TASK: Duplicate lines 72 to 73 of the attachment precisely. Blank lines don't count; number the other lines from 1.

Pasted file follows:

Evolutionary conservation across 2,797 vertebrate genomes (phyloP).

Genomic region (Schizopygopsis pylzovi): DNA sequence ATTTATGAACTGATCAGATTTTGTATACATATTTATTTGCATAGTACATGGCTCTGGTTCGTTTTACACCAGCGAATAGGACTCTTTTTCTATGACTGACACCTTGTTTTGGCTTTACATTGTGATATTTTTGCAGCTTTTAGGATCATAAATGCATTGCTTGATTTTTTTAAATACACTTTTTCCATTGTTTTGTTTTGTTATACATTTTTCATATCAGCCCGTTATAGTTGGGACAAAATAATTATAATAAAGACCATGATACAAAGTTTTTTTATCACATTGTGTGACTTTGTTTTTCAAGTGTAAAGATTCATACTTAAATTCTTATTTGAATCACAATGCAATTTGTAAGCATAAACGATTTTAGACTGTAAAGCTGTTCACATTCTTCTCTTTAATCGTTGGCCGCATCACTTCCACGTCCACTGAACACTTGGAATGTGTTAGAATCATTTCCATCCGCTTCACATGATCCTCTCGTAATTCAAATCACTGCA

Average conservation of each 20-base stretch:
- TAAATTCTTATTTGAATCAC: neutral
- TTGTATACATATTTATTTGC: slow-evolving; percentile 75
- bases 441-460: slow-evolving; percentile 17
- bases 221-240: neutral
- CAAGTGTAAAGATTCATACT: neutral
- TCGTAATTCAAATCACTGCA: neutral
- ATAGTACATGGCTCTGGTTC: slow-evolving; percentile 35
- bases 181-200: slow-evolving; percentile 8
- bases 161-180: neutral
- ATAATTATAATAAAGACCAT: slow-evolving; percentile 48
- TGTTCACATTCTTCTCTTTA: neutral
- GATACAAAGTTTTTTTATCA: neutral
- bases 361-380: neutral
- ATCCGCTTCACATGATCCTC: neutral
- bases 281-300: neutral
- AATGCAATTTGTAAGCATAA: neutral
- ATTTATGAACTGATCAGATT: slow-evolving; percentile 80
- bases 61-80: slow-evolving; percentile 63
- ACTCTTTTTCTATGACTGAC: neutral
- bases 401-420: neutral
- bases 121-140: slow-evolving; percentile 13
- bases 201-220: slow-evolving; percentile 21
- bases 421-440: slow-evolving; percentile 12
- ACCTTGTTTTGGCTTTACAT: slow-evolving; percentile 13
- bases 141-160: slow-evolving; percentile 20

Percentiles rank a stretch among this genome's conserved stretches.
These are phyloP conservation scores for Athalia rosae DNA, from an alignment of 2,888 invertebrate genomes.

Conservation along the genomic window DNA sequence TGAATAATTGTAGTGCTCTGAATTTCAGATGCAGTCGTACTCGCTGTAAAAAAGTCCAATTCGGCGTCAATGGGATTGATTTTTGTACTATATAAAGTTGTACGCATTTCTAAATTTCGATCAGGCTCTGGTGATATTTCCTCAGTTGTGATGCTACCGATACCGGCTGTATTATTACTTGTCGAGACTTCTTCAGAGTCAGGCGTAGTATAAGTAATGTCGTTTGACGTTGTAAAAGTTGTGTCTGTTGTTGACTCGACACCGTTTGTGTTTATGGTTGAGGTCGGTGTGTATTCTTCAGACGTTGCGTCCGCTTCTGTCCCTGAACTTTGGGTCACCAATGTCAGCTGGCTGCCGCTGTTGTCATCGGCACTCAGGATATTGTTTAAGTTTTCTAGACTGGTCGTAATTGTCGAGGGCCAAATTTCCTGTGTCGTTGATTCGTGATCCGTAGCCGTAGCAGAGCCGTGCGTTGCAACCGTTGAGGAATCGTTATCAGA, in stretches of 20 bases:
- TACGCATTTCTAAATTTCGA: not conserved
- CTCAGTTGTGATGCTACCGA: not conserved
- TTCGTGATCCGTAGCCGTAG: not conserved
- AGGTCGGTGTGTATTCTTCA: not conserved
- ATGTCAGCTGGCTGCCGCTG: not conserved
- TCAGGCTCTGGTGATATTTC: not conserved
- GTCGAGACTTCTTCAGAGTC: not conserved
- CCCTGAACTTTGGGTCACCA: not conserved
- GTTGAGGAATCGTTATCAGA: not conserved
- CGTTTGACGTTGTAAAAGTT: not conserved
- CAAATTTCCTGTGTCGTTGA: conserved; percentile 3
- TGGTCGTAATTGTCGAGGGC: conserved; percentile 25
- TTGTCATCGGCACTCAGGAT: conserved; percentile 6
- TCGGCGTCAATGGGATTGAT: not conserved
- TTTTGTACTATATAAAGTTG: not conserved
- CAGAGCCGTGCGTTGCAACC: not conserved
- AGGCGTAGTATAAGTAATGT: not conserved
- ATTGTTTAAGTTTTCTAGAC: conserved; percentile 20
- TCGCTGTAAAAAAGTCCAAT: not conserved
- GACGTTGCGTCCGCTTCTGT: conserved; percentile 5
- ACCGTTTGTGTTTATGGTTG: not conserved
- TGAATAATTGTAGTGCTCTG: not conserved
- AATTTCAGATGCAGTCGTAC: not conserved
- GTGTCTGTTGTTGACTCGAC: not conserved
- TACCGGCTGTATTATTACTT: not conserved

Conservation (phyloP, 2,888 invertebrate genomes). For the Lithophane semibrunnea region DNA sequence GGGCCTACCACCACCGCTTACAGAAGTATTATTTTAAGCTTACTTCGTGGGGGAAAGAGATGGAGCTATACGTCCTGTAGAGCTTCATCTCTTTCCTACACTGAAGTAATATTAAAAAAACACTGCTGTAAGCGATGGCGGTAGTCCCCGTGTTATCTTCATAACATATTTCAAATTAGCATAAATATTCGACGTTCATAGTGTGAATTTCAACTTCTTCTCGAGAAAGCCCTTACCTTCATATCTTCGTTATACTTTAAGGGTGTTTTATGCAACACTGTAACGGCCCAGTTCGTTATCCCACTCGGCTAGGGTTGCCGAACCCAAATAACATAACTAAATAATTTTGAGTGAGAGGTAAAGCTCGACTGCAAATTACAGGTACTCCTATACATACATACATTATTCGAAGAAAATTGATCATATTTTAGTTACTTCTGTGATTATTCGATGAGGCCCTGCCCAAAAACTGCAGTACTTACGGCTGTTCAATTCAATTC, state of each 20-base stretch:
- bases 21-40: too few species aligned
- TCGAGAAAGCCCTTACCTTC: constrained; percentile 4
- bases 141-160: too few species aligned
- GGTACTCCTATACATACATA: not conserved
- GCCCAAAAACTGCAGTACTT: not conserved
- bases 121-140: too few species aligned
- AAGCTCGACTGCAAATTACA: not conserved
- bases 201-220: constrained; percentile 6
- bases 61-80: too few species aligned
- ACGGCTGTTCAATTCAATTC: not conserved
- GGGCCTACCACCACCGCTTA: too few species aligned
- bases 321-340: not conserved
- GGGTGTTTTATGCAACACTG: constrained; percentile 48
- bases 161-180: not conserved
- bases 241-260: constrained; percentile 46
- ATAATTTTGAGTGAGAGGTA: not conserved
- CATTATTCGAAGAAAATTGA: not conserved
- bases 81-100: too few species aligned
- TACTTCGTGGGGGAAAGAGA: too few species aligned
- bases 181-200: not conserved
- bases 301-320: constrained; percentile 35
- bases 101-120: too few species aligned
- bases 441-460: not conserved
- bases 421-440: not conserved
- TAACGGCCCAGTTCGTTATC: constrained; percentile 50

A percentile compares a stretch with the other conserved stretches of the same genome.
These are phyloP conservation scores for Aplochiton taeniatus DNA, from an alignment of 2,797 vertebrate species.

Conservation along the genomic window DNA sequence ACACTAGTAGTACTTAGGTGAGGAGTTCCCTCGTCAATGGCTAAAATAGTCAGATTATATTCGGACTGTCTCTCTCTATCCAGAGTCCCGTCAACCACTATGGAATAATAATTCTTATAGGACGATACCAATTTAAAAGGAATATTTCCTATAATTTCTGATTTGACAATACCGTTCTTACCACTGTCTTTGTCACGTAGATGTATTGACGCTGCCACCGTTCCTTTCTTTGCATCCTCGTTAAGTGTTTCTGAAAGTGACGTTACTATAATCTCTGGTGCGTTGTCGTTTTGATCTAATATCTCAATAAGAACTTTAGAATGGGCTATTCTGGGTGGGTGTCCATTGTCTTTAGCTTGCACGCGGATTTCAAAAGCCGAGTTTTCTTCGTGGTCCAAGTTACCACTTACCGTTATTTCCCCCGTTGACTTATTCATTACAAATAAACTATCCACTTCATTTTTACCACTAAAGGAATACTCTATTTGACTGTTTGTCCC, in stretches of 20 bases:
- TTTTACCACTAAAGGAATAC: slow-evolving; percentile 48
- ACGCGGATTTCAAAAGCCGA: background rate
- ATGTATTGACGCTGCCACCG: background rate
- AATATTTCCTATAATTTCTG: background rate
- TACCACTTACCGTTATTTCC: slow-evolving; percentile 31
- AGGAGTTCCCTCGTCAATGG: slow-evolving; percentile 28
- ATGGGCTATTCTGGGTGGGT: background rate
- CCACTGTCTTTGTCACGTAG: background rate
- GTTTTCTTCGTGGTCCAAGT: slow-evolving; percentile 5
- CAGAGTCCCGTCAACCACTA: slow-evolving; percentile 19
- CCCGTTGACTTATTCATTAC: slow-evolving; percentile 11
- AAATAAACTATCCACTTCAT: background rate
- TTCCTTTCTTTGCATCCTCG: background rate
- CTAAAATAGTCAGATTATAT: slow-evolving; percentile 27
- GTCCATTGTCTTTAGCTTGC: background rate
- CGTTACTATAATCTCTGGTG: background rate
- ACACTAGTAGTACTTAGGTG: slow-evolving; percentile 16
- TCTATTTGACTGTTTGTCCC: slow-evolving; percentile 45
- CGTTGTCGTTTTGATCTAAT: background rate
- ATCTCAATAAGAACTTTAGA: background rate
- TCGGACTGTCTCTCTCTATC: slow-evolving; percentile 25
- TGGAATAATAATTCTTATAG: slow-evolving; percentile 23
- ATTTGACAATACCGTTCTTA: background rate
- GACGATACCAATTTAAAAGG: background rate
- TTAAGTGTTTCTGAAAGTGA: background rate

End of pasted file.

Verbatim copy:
- bases 241-260: constrained; percentile 46
- ATAATTTTGAGTGAGAGGTA: not conserved